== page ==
The Girl in the Castle Inside the Museum Reviews

UPDATE TIME: 2017-06-17 
Review Score: 4 out of 5 star From 32 user ratings

"This is a story about a tiny girl who lives in a castle inside a globe that resides in a museum. It is about the girl and her life. Mostly she is lonely. This story feels like a cross between a fairy tale and a faerie story.

The illustrations are absolutely gorgeous which is what makes the book so special. They have a vintage feel to them. There is no actual story line.

The story is a sad one. This book is recommended for ages 4-8. I think the maturity of it would lend it better for older children, ages 6-7 and up.
" said.

"I'd been eager to see this book for some time, because I loved the idea of it. Now that I've finally read it, I just can't decide what I think. It is enchanting, lovely, strange- all good things. The writing and illustrations are beautiful, but also sort of eerie, or creepy, take your pick. There is something about details like "real" hands being inserted (seamlessly) into digitally painted, blurred, ethereal bodies that I find both fascinating and a bit disturbing. I think this is absolutely a must-read. But now, I just have to decide if I actually want to own it or not - do I want the girl in the castle inside the museum to be watching me all the time? I'm not sure -" said.

"I originally picked this up because I enjoy stories in museums and also because of the artwork. I honestly gave this three stars because I really liked the illustrations, which are done in acrylic paint, clay models, photography and digital media. The story, however, left a lot to be desired, as there really wasn't much of one. It's almost like the author was trying to hard to draw the audience into the story, probably because she is used to writing for adults and this is her first children's book. It starts off being about a girl who lives in a miniature castle in a children's museum and how if you look really hard you might see her. The girl in the castle is lonely and wants to see kids, and dreams about them visiting her. But then it goes off in a tangent about a book within a book and I got lost. So maybe it would be good for little girls who like dollhouses, other than that, I'm not sure the book would hold any child's attention very well. Recommended for ages 6-9, 3 stars. " said.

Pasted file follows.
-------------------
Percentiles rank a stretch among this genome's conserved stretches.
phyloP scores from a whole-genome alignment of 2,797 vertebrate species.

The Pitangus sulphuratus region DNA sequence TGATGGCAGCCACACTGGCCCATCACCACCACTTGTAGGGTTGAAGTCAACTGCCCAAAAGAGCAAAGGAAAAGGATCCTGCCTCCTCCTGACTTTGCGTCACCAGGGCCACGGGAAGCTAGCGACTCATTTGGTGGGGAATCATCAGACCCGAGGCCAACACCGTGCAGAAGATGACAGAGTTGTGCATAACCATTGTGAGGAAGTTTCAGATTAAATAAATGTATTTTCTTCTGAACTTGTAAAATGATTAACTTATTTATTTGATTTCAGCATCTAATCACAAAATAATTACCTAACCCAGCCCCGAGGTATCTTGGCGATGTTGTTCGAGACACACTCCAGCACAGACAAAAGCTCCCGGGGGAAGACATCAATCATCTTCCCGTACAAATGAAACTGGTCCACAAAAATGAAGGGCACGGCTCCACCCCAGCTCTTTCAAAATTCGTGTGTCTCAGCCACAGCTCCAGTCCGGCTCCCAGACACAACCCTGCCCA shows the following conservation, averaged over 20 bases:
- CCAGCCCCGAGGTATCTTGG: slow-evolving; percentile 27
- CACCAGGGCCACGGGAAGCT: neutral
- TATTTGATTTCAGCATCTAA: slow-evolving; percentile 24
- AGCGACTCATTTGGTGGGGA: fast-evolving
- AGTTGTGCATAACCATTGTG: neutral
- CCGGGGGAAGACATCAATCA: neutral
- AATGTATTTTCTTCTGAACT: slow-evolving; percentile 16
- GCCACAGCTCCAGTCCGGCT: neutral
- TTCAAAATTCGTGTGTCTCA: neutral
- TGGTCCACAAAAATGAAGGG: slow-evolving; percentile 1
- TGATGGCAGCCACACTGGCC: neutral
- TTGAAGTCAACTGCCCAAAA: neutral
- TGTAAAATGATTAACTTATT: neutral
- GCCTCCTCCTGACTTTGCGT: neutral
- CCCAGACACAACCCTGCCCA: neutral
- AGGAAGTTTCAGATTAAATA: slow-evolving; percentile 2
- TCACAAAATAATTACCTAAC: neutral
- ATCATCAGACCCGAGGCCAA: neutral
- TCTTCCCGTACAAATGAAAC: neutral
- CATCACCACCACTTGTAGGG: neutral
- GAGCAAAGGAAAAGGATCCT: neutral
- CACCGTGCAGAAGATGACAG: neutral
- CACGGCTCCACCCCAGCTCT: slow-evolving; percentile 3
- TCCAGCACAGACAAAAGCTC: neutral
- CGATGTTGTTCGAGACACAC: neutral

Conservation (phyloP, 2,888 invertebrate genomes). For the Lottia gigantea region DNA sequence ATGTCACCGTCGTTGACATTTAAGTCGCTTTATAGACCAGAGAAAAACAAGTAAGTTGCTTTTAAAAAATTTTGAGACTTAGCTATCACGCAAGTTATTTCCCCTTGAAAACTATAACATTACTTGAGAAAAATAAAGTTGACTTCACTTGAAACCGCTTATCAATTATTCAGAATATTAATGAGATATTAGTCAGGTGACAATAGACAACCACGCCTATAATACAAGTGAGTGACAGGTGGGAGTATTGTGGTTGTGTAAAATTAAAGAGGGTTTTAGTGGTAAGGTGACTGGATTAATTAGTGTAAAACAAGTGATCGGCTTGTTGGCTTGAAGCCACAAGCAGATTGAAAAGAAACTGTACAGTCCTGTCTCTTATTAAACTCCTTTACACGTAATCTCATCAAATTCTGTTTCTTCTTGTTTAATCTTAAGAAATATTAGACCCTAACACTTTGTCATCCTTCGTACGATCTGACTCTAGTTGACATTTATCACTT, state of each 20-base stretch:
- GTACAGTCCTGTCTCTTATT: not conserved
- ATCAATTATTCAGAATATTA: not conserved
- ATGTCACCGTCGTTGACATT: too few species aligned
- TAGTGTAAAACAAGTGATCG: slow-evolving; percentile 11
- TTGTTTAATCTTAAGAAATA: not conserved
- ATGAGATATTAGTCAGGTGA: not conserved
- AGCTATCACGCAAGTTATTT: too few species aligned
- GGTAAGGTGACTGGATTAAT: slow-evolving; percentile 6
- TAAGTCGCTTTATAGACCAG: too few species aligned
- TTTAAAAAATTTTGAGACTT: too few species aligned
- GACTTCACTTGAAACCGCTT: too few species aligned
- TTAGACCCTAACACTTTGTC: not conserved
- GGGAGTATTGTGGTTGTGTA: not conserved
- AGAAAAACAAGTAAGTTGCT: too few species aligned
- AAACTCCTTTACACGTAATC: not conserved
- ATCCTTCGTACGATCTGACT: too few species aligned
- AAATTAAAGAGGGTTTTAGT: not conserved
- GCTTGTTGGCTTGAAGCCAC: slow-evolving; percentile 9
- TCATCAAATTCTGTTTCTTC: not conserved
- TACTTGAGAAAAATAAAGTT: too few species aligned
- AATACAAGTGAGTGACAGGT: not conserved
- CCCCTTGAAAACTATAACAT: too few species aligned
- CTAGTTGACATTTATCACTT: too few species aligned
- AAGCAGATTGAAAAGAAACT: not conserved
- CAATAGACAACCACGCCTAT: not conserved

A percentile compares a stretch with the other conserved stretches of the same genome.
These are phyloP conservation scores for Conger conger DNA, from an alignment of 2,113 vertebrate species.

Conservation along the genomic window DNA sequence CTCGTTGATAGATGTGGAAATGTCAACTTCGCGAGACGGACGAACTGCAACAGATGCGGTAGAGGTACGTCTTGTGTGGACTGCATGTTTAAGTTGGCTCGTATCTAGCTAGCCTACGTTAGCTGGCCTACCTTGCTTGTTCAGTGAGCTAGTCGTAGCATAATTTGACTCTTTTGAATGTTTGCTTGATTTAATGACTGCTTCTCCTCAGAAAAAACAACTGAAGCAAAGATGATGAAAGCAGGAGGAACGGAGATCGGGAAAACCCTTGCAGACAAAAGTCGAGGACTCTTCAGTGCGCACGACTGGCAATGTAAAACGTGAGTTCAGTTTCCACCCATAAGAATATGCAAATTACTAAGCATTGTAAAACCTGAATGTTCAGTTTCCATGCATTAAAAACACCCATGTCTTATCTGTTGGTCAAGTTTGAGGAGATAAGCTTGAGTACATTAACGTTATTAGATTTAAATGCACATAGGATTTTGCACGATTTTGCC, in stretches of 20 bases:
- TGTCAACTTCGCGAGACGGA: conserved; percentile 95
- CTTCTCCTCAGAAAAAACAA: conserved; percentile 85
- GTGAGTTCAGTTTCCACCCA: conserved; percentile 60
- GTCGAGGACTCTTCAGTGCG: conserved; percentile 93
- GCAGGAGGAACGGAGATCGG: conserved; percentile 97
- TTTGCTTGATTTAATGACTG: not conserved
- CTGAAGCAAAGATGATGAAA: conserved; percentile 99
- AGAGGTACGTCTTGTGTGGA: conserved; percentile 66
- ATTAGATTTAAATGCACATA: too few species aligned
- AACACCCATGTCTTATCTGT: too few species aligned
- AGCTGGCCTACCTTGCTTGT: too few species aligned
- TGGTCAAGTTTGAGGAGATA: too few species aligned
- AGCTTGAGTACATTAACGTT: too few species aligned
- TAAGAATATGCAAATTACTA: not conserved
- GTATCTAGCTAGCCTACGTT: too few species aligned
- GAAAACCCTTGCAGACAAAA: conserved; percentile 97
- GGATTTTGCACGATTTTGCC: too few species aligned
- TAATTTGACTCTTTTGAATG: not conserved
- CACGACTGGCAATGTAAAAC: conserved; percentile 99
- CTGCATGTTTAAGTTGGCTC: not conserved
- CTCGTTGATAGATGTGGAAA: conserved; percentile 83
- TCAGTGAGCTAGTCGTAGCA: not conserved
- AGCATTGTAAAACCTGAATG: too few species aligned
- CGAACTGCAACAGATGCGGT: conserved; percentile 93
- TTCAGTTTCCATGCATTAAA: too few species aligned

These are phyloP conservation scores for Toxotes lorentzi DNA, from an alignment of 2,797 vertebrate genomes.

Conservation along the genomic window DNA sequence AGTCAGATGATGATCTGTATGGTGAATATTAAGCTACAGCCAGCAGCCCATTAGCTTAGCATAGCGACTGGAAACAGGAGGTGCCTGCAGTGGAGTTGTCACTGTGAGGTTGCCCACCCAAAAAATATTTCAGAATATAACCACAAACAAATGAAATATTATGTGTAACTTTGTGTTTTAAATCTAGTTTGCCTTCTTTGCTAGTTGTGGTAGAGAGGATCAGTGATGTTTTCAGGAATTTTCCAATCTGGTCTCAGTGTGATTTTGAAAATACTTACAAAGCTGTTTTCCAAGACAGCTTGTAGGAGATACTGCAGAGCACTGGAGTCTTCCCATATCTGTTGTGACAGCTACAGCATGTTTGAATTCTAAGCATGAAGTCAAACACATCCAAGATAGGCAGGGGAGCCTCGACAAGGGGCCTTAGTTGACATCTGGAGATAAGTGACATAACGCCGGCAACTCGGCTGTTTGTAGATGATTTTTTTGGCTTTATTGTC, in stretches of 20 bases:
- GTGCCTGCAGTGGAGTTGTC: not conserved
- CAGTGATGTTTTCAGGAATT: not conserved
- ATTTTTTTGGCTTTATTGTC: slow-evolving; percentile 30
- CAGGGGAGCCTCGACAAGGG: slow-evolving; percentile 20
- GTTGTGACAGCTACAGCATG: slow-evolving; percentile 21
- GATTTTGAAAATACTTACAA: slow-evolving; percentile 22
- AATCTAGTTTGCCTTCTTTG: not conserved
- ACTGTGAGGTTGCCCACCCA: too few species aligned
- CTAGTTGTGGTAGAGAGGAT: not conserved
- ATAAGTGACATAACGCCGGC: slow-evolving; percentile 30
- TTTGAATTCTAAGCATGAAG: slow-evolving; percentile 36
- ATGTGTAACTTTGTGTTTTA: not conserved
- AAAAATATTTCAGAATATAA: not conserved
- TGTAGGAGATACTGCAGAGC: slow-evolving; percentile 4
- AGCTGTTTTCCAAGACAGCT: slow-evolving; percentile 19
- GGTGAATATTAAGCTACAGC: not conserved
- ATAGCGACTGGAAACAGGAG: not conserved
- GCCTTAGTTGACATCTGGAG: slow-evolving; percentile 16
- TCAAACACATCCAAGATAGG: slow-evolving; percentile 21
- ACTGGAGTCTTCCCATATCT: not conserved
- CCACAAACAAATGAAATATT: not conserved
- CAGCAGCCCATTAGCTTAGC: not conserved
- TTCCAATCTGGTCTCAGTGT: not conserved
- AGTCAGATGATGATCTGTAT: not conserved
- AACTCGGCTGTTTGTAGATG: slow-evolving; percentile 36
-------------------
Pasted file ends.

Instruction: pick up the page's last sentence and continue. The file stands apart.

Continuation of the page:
"I was just browsing through the local library's collection of e-books and the cover of this one caught my eye.

The illustrations are absolutely gorgeous. I barely read the words as I flipped from one gossamer-like painting to the next. They're beautiful little works of art that I can easily imagine as framed prints on the wall of a little girl's bedroom.

Unfortunately, the story is rather lacking. I got the feeling that someone really liked a bunch of existing illustrations, and so hired a writer to come up with a bit of text to tie it all together. There really is no plot. It's just about a girl who lives in a castle inside the museum and dreams about people coming to visit her. That's it. It's too bad, because with a better story, this could have been an amazing picture book. As it is, it's a collection of beautiful illustrations... but not much more.
" said.

" I thought this book was odd. And I never really connected with the girl in the castle. I did like the castle, that was neat. " said.

"As a child I loved going to museum...heck I still do. I remember reading stories of children running away from home to live inside of museums and quite frankly I wanted to do that more than anything.

The Girl in the Castle inside the Museum is a simple children's book that is about a girl who lives inside a miniture castle that is on display inside a museum. During the day children press their faces up to the glass to try and catch a glimpse of the girl in the castle. But at night when the children have gone home the girl in the castle is lonely. She dreams people coming to visit her.